Indian Classical Dance: What Repelled Men From This Grand Stream Of Art?

Posted on April 6, 2012 in Culture-Vulture

By Madhur Gupta:

Lord Krishna did the raas, Lord Shiva did tandava and so did the lord of dance Natraja. Why should the current metro male be any different from these gods whose lives are a source of inspiration for us?

Wearing ghungroos might not be the ideal way any man would like to get noticed today as wearing that is supposed to be effeminate and you wouldn’t want all sorts of rumors spreading about you. Classical Dance, a field that was dominated by men for centuries has seen a total reversal and now women who hid behind the ‘purdah’ have come out, fought with the society and men have gone behind it.

This generation has seen a gradual decline of male classical dancers and there is a plethora of reasons behind it. The first and foremost is patronage; why would a sponsor a male dancer when they have beautiful, graceful women dancing? Second are the societal pressures on the upcoming male dancers, with their ‘churidar kurtas’ and pierced ears, the society takes immense pleasure in giving them the title of being “gay”. And the third reason is marriages. Unless a male dancer strategically chooses to marry a girl from the same profession, hardly any other girl would be ready to marry him.

To male classical dancers being called gay, Shovana Narayan, a renowned Kathak artist, says, “Dance transcends gender. When Maharaj (Pandit Birju Maharaj) plays a woman on stage, he is more womanly than you or I, but the moment he walks off it, he is as male as Lord Shankar himself.”

An artist is true only when he is able to portray both the genders on stage without even a hitch, which means he can be the naughty Krishna stealing butter one minute and in the next blink of an eye he can transform into Yashoda searching for her son.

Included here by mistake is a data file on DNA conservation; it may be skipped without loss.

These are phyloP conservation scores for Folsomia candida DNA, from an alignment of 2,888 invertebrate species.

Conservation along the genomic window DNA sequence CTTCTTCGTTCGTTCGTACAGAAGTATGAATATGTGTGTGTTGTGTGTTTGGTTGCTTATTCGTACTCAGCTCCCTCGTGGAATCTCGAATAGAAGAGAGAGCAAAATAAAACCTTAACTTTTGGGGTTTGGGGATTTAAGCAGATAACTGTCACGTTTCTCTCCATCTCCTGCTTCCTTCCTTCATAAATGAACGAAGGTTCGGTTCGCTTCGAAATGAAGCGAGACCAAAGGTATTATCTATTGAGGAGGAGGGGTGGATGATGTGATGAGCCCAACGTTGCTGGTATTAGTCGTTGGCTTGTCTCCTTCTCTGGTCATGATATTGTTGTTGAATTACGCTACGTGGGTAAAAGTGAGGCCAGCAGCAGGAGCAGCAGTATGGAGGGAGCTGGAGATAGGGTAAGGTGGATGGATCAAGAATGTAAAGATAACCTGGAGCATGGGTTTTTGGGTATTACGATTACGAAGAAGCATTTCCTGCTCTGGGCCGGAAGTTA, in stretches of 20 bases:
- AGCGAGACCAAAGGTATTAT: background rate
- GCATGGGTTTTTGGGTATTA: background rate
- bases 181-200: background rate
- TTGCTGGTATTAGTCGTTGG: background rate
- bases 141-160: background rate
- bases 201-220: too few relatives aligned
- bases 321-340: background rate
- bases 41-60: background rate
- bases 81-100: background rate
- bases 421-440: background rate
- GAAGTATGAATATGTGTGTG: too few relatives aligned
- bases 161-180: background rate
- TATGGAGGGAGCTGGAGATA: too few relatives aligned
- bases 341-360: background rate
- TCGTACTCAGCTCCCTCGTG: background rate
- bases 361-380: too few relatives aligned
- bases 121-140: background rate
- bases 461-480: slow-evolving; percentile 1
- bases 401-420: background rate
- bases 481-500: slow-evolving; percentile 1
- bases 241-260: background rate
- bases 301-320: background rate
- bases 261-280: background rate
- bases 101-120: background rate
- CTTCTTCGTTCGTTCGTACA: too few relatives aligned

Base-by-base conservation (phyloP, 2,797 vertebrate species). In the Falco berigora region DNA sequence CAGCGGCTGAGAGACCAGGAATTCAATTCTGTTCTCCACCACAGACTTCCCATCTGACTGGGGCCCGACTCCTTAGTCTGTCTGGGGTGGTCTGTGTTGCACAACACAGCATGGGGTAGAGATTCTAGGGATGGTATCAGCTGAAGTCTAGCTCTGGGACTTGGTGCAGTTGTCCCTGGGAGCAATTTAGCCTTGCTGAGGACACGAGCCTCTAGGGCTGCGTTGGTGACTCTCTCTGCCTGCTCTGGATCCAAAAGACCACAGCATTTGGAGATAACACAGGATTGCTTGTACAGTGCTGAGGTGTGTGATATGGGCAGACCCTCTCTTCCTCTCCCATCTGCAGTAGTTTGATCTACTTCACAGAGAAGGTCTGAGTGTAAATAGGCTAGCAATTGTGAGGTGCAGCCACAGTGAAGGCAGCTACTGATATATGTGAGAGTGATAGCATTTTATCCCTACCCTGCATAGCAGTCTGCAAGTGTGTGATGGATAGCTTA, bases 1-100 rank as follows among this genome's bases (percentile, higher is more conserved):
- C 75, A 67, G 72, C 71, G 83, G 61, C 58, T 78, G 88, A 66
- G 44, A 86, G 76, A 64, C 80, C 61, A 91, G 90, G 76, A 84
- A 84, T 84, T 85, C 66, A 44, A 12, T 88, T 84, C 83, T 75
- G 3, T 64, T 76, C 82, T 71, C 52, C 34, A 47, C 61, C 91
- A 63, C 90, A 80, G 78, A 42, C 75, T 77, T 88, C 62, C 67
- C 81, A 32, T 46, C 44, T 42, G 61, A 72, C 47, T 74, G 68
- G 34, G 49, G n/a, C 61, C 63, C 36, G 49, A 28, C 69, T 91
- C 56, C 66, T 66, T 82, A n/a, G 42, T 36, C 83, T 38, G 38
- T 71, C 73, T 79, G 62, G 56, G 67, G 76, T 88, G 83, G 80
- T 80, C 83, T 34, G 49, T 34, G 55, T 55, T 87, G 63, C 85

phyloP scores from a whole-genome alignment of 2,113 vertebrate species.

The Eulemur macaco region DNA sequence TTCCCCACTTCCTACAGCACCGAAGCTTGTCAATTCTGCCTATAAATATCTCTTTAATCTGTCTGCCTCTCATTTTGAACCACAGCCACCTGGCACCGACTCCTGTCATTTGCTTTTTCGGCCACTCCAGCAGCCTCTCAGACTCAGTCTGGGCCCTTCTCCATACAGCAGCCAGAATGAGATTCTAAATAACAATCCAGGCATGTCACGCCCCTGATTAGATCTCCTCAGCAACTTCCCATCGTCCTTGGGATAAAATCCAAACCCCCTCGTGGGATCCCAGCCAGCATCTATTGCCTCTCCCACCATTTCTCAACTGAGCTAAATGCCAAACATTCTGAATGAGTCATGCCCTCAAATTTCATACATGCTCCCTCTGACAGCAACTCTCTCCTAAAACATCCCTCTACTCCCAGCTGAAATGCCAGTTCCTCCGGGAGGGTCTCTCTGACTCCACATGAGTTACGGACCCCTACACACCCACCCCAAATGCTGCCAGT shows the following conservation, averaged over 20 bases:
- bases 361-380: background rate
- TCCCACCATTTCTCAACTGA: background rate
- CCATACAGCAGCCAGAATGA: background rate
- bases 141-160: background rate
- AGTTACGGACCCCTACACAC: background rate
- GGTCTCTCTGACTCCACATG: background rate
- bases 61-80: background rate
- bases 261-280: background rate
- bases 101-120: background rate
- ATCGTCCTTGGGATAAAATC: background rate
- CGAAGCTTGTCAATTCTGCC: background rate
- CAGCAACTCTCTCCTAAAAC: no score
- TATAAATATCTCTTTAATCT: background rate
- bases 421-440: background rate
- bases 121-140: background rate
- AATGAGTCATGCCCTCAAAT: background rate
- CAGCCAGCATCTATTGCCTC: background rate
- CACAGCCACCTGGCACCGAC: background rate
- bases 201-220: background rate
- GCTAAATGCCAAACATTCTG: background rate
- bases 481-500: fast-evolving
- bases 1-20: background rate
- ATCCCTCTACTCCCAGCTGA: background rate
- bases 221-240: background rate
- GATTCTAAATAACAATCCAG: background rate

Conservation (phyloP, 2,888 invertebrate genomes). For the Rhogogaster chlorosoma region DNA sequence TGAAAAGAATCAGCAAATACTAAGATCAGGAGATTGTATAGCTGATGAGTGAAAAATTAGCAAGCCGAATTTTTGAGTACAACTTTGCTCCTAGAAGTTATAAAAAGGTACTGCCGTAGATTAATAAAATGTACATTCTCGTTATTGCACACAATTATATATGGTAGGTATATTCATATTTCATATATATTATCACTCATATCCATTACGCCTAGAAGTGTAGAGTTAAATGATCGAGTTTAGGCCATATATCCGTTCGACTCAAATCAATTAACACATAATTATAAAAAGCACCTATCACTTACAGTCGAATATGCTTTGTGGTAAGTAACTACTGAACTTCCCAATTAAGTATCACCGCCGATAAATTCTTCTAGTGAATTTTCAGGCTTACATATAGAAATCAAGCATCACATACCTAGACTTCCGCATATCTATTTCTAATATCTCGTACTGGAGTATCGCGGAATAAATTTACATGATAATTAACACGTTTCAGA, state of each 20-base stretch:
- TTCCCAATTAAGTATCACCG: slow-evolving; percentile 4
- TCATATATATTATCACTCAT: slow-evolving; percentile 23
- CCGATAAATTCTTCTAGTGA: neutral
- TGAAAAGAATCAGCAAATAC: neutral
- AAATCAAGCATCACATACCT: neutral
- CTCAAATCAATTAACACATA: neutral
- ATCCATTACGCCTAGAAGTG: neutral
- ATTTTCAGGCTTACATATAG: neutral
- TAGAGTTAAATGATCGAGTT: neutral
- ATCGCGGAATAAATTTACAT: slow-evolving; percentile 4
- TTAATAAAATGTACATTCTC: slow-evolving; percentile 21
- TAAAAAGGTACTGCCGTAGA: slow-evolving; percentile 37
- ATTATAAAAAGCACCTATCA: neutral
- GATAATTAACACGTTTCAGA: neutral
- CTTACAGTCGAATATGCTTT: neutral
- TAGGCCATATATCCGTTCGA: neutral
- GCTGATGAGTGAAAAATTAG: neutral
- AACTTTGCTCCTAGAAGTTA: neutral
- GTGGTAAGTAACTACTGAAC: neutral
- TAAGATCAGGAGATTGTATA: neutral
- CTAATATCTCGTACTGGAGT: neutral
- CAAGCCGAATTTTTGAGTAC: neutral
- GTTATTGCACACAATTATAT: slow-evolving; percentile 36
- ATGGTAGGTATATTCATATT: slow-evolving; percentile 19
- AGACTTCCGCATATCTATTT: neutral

While some traditions have undergone a complete change, like Kuchipudi (performed only by men 50 years ago, now completely dominated by women), others like Kathakali have not. Most cities have only a few male solo dancers left. Delhi has two, Chennai has three, Bengaluru has seven and Odisha has the most, because Odissi has a tradition of gotipuas (young boys). Break dance, salsa, Bollywood dancing has been dominating the scene, to which Padma Vibhushan Pt. Birju Maharaj says, “How dare they even compare monkey-aerobics to dance?”

Today fewer men are opting to take classical dance as their career but those who are still willing to plunge into it are also ready to battle it out and emerge as winners. It is because of such men only that names like Gopi Krishna, Birju Maharaj and Kelucharan Mahapatra arise, who won’t be forgotten for centuries to come.